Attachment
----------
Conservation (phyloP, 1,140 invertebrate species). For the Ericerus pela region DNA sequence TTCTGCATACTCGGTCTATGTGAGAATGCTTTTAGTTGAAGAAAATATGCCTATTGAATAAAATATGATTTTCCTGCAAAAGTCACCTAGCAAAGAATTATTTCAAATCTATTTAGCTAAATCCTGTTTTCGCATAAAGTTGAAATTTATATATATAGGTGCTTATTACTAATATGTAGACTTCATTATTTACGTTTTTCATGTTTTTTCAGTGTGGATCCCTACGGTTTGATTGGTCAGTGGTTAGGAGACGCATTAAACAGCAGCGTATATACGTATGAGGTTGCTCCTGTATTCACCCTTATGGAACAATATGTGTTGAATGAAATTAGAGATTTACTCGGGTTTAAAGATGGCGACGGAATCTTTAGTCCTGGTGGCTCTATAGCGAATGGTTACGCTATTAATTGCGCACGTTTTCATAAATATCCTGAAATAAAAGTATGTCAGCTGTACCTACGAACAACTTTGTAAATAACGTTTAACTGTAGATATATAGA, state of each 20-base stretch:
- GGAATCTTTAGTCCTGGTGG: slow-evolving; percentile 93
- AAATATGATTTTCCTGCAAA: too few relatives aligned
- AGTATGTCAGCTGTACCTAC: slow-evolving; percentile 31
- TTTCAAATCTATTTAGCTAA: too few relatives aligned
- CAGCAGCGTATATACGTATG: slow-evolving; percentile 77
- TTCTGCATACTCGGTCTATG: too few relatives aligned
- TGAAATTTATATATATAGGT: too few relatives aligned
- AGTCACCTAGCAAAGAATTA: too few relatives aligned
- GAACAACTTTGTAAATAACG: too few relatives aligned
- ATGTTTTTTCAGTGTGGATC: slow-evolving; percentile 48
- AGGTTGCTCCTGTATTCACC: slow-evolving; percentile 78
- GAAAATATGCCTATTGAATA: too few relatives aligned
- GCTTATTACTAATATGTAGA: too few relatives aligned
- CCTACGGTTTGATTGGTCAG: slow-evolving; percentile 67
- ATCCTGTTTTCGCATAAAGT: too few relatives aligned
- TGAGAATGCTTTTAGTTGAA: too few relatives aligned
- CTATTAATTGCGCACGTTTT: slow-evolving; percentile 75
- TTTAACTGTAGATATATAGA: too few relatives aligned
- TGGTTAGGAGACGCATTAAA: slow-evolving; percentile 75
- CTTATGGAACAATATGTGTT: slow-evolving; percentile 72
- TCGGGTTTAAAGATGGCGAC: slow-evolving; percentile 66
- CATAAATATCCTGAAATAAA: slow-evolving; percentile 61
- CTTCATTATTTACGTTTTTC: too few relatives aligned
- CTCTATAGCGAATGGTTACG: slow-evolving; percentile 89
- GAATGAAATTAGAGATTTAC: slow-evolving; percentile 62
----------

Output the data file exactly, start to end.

Conservation (phyloP, 1,140 invertebrate species). For the Ericerus pela region DNA sequence TTCTGCATACTCGGTCTATGTGAGAATGCTTTTAGTTGAAGAAAATATGCCTATTGAATAAAATATGATTTTCCTGCAAAAGTCACCTAGCAAAGAATTATTTCAAATCTATTTAGCTAAATCCTGTTTTCGCATAAAGTTGAAATTTATATATATAGGTGCTTATTACTAATATGTAGACTTCATTATTTACGTTTTTCATGTTTTTTCAGTGTGGATCCCTACGGTTTGATTGGTCAGTGGTTAGGAGACGCATTAAACAGCAGCGTATATACGTATGAGGTTGCTCCTGTATTCACCCTTATGGAACAATATGTGTTGAATGAAATTAGAGATTTACTCGGGTTTAAAGATGGCGACGGAATCTTTAGTCCTGGTGGCTCTATAGCGAATGGTTACGCTATTAATTGCGCACGTTTTCATAAATATCCTGAAATAAAAGTATGTCAGCTGTACCTACGAACAACTTTGTAAATAACGTTTAACTGTAGATATATAGA, state of each 20-base stretch:
- GGAATCTTTAGTCCTGGTGG: slow-evolving; percentile 93
- AAATATGATTTTCCTGCAAA: too few relatives aligned
- AGTATGTCAGCTGTACCTAC: slow-evolving; percentile 31
- TTTCAAATCTATTTAGCTAA: too few relatives aligned
- CAGCAGCGTATATACGTATG: slow-evolving; percentile 77
- TTCTGCATACTCGGTCTATG: too few relatives aligned
- TGAAATTTATATATATAGGT: too few relatives aligned
- AGTCACCTAGCAAAGAATTA: too few relatives aligned
- GAACAACTTTGTAAATAACG: too few relatives aligned
- ATGTTTTTTCAGTGTGGATC: slow-evolving; percentile 48
- AGGTTGCTCCTGTATTCACC: slow-evolving; percentile 78
- GAAAATATGCCTATTGAATA: too few relatives aligned
- GCTTATTACTAATATGTAGA: too few relatives aligned
- CCTACGGTTTGATTGGTCAG: slow-evolving; percentile 67
- ATCCTGTTTTCGCATAAAGT: too few relatives aligned
- TGAGAATGCTTTTAGTTGAA: too few relatives aligned
- CTATTAATTGCGCACGTTTT: slow-evolving; percentile 75
- TTTAACTGTAGATATATAGA: too few relatives aligned
- TGGTTAGGAGACGCATTAAA: slow-evolving; percentile 75
- CTTATGGAACAATATGTGTT: slow-evolving; percentile 72
- TCGGGTTTAAAGATGGCGAC: slow-evolving; percentile 66
- CATAAATATCCTGAAATAAA: slow-evolving; percentile 61
- CTTCATTATTTACGTTTTTC: too few relatives aligned
- CTCTATAGCGAATGGTTACG: slow-evolving; percentile 89
- GAATGAAATTAGAGATTTAC: slow-evolving; percentile 62